Worldwide icon-chevron-right Europe icon-chevron-right United Kingdom icon-chevron-right England icon-chevron-right London icon-chevron-right Peg


Restaurants, Contemporary European Hackney
4 out of 5 stars
 (Andy Parsons)
Andy Parsons
 (Andy Parsons)
Andy Parsons
 (Andy Parsons)
Andy Parsons
 (Andy Parsons)
Andy Parsons

Time Out says

4 out of 5 stars

A neighbourhood restaurant in Hackney serving modern izakaya-style food.

On the site once home to Legs, now stands Peg. I’m sure there’s a joke in there somewhere. But whether the name was meant in jest or not, this is a restaurant to be taken seriously. It’s from the same crew as the luminous Bright, but with food that’s less of an eclectic pick ’n’ mix. The focus, instead, is overtly on izakaya-style cooking (that is, small plates of Japanese drinking food) in an achingly hip but effortlessly friendly setting.

The menu is tiny: if you went in a four, you could easily eat your way through the lot. And that confidence is rewarded, as nearly every dish was terrific. The katsu sando – a signature Bright dish – once again saw breadcrumbed chicken snuggled between two slices of white bread with its crusts cut off. The bread was soft and fluffy, the meat juicy and salty: not unlike a Bernard Matthews turkey burger, but I honestly mean that in a good way. To cut through all that oof, there was a layer of grated white cabbage. Plus, to one side, some floppy coins of gently pickled Japanese radish.

In true izakaya style, there was a choice of grilled chicken body parts from the grill. Next to us, the diners were eating wings and thighs, but we went with chook hearts: tender pink-middled bites with just a hint of char. And no, in case you’re wondering, they’re not at all ‘offally’. Do try them: at only £3 a skewer, what have you got to lose?

Then there was a beautifully simple cabbage salad, the shiny white leaves jumbled together with frilly-edged mizuna (Japanese mustard greens), then showered in toasted white sesame seeds. Sweet, peppery and nutty, it gave some much-needed respite from all the meaty drinking food, and was brought at just the right moment, as if the staff had been having the same thought. Equally delicate was an asparagus and wild garlic chawanmushi: a veg-studded savoury egg custard the consistency of silken tofu steeped in a layer of subtle, allium-scented broth. This is the kind of dish to make you stop, then pause for a moment. Then, sigh.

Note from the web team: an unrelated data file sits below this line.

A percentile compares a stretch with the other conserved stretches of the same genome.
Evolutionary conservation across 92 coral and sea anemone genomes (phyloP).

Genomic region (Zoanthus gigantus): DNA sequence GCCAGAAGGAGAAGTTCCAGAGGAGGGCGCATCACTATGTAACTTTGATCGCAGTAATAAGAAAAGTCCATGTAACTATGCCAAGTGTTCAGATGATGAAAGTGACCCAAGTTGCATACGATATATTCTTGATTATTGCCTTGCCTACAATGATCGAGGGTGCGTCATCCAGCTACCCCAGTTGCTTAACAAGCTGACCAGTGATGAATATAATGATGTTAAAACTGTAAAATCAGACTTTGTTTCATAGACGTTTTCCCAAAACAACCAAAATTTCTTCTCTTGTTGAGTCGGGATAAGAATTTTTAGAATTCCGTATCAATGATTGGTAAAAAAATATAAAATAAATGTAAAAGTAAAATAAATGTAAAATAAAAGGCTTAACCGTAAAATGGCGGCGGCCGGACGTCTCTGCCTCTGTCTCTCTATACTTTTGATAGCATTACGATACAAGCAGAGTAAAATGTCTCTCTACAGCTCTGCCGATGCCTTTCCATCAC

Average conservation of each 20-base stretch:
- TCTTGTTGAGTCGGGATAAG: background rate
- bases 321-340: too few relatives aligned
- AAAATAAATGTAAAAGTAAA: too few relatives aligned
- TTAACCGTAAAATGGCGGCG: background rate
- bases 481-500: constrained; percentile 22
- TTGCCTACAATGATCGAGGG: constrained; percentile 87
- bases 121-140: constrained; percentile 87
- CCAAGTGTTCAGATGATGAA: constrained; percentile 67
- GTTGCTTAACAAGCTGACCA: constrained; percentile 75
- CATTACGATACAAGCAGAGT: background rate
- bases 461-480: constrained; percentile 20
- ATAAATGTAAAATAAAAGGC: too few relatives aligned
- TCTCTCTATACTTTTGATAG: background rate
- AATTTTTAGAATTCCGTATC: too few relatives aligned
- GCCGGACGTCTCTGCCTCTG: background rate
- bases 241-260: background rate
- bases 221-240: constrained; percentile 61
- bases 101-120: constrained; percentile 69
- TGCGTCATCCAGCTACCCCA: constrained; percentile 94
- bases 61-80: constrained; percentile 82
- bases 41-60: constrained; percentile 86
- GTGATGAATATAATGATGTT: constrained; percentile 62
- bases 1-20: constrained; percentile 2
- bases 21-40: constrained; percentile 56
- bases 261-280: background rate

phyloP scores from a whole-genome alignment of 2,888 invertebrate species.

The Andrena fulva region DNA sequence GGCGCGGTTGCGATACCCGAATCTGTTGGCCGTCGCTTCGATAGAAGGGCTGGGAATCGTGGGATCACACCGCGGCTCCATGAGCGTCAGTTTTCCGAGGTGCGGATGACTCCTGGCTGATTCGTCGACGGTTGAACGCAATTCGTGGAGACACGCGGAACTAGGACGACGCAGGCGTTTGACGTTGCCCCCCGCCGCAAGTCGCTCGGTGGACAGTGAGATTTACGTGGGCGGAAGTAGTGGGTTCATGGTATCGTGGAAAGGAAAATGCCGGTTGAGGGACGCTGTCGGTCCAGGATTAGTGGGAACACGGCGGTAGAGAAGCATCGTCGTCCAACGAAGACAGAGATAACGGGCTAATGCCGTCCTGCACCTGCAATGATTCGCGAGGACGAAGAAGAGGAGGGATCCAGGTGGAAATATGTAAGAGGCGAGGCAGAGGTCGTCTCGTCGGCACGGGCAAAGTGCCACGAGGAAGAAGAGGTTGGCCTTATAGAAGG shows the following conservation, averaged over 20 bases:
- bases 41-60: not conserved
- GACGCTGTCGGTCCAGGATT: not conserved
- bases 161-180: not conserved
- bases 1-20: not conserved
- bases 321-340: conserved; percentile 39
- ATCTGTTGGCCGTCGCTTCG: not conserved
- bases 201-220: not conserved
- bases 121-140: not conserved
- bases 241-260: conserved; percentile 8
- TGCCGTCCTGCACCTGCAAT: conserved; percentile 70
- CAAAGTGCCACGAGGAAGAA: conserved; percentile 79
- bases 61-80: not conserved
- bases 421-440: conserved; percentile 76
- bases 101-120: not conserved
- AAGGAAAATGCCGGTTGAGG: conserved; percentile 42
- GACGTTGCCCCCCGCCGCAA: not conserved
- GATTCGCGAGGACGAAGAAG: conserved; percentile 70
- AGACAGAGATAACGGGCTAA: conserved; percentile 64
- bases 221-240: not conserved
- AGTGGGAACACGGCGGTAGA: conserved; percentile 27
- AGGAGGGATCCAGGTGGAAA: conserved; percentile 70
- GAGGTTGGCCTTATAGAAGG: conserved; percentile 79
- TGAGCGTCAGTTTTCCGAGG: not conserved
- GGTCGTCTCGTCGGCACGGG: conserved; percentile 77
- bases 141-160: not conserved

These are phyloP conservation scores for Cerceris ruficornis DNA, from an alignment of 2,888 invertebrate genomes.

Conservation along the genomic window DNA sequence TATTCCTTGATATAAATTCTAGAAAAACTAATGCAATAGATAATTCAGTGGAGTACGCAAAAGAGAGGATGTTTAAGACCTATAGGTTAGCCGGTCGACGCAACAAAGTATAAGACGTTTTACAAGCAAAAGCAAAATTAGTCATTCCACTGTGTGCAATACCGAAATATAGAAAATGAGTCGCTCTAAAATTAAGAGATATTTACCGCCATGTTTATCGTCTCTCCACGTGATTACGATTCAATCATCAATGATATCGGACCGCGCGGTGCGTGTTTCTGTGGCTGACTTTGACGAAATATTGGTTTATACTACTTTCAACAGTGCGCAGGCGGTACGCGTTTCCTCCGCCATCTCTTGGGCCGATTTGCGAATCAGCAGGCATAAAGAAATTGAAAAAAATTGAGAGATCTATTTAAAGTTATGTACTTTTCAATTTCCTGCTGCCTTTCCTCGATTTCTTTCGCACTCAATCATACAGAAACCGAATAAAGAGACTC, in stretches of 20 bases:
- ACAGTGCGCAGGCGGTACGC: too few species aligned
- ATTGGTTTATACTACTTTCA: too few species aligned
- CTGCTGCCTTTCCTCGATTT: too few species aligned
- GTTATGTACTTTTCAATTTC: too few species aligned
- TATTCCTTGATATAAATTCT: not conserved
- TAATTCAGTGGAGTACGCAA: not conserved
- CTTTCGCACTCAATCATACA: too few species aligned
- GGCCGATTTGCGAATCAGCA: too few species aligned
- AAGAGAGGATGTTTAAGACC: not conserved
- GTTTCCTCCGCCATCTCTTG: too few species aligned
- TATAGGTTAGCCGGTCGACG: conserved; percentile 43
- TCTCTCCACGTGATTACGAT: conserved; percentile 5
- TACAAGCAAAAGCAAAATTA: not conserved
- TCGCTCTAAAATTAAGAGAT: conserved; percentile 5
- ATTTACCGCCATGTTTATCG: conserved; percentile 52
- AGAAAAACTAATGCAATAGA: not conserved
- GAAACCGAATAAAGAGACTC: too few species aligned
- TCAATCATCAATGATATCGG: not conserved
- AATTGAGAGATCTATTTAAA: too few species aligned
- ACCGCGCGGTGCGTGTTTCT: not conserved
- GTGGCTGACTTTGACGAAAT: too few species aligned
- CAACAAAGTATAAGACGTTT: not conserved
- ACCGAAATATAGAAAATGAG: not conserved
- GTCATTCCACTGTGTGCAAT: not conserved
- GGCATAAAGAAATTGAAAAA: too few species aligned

Don’t miss the eel-topped rice cakes either. Imagine four squares of fried hash browns, but made with cooked rice instead of potato. Now mentally top them with a blob of crème fraiche, a slice of just-cooked cucumber, a chunk of smoked eel and a final square, this time of nori (dried seaweed). It was richness and light, softness and crunch, with guts and flavour to boot.

It was a huge shame, then, that a plate of fat white asparagus spears, though expertly cooked and served with a citrussy concoction of blood orange, chilli and soy, was ruined by an excess of salt. A one-off moment of heavy-handedness? We hope so.

It was quickly forgotten. This small restaurant is airy and relaxed. Those of you who remember Legs will find the outside unchanged – it’s still lots of glass – but the inside a little different. Gone is corner-kitchen-with-seats, in its place a small open kitchen. To sit at a counter you’ll need to go for the window (surely the best seats here) or sit facing a wall. Instead of the individual tables, there are now two big communal ones. Which means more seats. A good thing too: on our weekend visit, Peg was packed, with walk-ins being turned away.

Other secret weapons are the soundtrack, played off its own collection of vinyl on a record player in the corner, accessible pricing and switched-on, genial staff. It might be in a bit of a no-man’s land spot, but Peg is a place to get hung up on.


Address: 120 Morning Lane
E9 6LH
Transport: Homerton Overground
Price: Dinner for two with drinks and service: around £90.
Do you own this business?
You may also like
    Best selling Time Out Offers